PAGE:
The theme of man's mortality is introduced immediately into the poem in its opening lines:
Rage--Goddess, sing the rage of Peleus son Achilles,
murderous, doomed, that cost the Achaceans' countless losses,
hurling down to the House of Death so many sturdy souls,
great fighters' souls, but made their bodies carrion,
feasts for the dogs and birds,
and the will of Zeus was moving toward its end.
This will be a tale of death, with mortal bodies destroyed and souls released to make their spiritual journeys. Thus man lives in a mortal state, his fate determined by "the will of Zeus." Death will not be glorified here; broken bodies left on the field of battle will become "feasts for the dogs and birds."
As the tale develops, however, man's mortality becomes the state through which he may demonstrate sacrifice, courage, and heroism. Hector refuses to remain within the safety of the gates of Troy, despite the desperate pleadings of his wife and parents who fear his death. Achilles welcomes fighting to his own death, feeling deep guilt over the loss of his dear friend Patroclus. Priam faces death to bring home his son Hector's body. These characters are willing to sacrifice their own mortality, with courage, for a good they deem greater than their own lives.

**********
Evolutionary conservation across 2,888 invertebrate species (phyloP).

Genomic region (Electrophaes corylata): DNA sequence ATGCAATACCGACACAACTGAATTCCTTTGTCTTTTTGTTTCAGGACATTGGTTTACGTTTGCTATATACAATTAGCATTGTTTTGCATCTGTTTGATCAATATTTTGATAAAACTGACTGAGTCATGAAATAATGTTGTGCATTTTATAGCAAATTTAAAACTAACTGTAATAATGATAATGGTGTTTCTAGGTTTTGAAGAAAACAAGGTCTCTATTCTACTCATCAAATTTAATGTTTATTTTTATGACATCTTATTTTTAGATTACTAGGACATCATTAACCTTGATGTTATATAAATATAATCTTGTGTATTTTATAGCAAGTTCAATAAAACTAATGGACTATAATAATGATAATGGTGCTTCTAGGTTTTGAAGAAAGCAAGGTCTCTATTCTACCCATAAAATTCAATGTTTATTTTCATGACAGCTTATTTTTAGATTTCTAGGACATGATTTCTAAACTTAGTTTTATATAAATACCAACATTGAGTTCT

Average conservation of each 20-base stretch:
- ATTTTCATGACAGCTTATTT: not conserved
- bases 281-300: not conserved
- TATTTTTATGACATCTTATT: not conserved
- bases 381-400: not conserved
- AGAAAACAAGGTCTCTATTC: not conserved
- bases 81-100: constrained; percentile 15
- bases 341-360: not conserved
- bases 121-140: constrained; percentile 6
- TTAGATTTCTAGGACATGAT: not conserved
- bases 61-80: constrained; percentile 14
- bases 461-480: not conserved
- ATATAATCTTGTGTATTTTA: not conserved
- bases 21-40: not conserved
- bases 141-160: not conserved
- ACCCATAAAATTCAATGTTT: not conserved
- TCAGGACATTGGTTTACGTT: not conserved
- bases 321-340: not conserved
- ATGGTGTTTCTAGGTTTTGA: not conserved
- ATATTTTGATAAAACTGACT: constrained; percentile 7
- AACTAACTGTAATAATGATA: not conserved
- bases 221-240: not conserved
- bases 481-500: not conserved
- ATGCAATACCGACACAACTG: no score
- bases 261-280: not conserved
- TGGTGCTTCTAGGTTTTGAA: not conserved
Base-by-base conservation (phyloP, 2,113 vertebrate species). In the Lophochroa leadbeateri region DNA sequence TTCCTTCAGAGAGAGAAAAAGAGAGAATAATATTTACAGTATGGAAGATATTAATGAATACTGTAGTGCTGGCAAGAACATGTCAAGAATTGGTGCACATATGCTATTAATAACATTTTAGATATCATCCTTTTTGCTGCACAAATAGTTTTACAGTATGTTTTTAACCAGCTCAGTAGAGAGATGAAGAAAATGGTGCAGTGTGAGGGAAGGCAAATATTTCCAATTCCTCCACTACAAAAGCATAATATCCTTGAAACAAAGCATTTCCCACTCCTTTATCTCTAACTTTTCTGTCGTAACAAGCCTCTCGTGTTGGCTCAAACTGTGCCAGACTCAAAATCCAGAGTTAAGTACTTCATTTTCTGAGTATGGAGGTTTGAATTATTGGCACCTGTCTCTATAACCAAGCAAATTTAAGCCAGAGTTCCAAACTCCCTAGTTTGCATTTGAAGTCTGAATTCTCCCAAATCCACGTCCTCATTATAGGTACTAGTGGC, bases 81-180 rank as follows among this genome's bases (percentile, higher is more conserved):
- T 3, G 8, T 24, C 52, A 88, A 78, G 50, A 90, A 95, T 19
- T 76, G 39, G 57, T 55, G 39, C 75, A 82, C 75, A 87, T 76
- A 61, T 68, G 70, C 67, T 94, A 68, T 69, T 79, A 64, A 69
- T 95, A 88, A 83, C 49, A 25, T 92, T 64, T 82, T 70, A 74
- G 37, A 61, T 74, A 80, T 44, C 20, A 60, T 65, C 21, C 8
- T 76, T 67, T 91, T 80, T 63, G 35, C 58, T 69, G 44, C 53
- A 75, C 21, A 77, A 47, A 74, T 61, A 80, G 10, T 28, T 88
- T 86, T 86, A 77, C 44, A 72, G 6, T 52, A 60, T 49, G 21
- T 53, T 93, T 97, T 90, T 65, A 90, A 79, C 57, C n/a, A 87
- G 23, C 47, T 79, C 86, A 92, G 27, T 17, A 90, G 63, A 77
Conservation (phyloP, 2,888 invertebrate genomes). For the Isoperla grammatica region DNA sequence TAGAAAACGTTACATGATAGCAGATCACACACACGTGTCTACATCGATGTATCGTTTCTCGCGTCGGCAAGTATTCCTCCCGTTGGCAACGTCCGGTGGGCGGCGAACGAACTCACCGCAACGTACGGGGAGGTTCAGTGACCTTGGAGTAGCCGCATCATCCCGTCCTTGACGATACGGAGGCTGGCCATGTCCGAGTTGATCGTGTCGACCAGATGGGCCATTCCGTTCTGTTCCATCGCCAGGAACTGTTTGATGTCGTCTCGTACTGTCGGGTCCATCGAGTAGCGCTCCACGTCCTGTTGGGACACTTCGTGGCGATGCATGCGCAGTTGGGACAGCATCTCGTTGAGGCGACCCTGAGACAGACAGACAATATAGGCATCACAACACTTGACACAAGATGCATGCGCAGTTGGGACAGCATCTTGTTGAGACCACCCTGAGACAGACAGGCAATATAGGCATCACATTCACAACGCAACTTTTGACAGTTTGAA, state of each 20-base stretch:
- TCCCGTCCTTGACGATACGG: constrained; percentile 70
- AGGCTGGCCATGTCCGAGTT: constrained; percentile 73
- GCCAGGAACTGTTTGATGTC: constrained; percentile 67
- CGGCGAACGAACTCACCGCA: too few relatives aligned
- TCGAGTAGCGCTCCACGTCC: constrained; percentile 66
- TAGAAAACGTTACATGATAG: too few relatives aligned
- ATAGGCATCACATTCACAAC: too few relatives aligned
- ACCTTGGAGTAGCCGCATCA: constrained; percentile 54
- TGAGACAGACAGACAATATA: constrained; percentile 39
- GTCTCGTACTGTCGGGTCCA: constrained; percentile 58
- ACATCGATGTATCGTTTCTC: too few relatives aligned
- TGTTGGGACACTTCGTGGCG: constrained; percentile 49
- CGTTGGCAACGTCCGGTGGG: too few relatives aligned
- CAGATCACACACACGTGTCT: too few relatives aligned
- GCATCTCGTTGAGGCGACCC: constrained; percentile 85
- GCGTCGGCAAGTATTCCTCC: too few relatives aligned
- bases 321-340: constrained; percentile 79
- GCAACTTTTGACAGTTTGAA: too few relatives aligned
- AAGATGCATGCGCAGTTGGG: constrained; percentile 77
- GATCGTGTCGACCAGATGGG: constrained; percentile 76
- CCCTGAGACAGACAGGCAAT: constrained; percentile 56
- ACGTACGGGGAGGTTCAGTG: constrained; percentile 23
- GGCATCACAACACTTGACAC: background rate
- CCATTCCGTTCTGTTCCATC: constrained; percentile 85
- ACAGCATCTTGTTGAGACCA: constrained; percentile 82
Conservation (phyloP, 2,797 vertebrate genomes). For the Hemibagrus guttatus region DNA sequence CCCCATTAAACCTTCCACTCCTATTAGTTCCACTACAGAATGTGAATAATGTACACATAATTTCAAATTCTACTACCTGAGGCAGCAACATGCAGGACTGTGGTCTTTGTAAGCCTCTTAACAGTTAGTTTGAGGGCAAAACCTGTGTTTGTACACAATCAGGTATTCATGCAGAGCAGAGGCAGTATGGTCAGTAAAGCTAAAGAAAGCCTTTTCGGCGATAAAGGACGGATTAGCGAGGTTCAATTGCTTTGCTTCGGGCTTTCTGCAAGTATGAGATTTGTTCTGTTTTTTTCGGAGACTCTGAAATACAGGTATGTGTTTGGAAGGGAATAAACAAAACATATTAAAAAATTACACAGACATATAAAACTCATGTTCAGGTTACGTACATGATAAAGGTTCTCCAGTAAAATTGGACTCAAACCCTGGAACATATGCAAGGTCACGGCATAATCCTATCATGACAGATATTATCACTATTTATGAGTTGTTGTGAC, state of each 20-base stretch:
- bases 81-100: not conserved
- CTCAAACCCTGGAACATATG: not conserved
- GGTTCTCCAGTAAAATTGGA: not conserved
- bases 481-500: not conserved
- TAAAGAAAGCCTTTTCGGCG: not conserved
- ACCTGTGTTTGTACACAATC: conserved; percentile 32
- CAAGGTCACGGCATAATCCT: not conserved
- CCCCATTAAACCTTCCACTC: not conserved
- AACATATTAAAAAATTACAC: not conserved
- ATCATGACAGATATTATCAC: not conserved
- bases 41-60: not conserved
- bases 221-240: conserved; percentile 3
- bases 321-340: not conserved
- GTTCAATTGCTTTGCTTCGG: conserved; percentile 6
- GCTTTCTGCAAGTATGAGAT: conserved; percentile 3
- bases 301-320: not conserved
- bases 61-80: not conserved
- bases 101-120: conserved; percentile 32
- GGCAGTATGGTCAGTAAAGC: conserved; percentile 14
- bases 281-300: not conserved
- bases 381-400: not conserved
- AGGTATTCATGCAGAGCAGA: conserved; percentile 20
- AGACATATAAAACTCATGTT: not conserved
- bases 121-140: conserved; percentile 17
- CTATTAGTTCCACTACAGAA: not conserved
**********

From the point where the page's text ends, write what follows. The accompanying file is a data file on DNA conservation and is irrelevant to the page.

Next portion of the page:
Throughout the poem, man's mortality is explored in terms of the capriciousness of the gods who intervene in human affairs. Humans live or die as the gods determine, and the power of Zeus is supreme:
. . . Father Zeus held out his sacred golden scales:
in them he placed two fates of death that lays men low--
one for Achilles, one for Hector breaker of horses--
and gripping the beam mid-half the Father raised it high
and down went Hector's day of doom, dragging him down
to the strong House of Death--
The Iliad develops the idea that human beings are mortal, their deaths determined by immortal gods; how they face death, however, is a matter of free will. Human beings may choose to be heroic.